On Wednesday, May 19, Rep. John Dingell (D-MI) joined victims of foodborne illness and a public health expert to discuss the recent nationwide E. coli outbreak and the need for swift passage of the U.S. Senate bill S. 510, the FDA Food Safety Modernization Act (S. 510).
The U.S. House of Representatives passed its food-safety bill (H.R. 2749) last July, and late in 2009, the U.S. Senate Committee on Health, Education, Labor & Pensions unanimously approved S. 510.
Participants in the briefing included Andrew Lekas, of Bloomfield Hills, MI, a recent graduate of the University of Michigan who became a victim of the E. coli outbreak linked to bagged lettuce; Elizabeth Armstrong, of Fishers, IN, whose now 5-year-old daughter Ashley Armstrong got sick from contaminated spinach when she was a toddler and suffers from kidney and other related health problems; and Dr. Craig Hedberg of the University of Minnesota School of Public Health.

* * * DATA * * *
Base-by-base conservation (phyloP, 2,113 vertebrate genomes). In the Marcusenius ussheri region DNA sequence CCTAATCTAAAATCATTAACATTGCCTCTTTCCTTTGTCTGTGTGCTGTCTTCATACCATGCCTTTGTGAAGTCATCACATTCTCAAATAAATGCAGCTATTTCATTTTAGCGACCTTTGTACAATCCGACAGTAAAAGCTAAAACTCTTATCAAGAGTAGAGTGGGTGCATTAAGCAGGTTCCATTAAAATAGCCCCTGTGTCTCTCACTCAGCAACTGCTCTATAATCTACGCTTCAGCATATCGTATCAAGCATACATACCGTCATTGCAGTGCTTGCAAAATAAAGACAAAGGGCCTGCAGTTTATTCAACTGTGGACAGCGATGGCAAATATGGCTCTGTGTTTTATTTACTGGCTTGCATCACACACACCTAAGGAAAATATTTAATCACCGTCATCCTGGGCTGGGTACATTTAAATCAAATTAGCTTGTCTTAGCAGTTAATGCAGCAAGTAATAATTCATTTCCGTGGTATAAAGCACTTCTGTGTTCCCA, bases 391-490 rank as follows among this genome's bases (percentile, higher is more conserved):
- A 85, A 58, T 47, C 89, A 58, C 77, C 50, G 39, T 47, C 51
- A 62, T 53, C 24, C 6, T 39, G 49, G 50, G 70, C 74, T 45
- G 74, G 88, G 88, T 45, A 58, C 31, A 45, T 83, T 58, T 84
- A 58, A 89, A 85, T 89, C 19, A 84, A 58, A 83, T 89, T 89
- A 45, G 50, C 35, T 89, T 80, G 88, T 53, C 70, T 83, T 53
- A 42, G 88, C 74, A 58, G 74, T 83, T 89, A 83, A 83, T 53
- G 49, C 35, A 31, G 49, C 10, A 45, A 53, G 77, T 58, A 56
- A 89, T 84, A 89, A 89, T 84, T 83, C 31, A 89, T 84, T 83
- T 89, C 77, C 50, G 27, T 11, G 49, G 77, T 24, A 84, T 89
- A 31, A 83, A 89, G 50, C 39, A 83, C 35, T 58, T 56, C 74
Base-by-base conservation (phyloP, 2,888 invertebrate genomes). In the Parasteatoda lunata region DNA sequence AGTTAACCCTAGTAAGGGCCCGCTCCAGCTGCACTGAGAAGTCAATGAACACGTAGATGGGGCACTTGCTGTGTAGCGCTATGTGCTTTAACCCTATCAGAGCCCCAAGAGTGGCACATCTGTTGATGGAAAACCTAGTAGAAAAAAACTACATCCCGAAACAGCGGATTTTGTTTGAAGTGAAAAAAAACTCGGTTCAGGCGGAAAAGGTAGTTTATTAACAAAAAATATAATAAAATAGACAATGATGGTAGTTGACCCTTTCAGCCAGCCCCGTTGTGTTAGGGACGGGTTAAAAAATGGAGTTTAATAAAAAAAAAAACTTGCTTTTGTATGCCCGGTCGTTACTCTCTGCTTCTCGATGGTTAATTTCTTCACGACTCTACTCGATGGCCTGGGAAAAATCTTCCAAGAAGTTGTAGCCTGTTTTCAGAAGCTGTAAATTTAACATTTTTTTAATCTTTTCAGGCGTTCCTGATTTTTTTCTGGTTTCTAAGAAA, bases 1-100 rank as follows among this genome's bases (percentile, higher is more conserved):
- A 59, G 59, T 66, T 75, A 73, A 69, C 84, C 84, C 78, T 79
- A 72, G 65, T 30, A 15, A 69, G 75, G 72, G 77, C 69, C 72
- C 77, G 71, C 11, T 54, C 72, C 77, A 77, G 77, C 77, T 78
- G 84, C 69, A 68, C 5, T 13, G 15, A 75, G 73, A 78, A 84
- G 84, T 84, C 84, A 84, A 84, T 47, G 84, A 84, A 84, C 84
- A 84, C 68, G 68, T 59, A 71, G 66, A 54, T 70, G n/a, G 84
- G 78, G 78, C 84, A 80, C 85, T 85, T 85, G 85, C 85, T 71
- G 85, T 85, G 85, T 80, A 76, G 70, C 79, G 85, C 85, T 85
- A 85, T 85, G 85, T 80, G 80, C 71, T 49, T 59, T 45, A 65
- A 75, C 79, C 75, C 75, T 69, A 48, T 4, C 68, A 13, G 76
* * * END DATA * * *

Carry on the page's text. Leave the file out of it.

The Centers for Disease Control and Prevention (CDC) estimates that approximately 76 million new cases of food-related illness - resulting in 5,000 deaths and 325,000 hospitalizations - occur in the United States annually. Continuing outbreaks every year show that this is not a problem that is going away. Additionally, a recent study - "Health-Related Costs from Foodborne Illness in the United States" - by a former U.S. Food and Drug Administration (FDA) economist estimates the health-related costs of foodborne illness across the nation to be a combined $152 billion annually.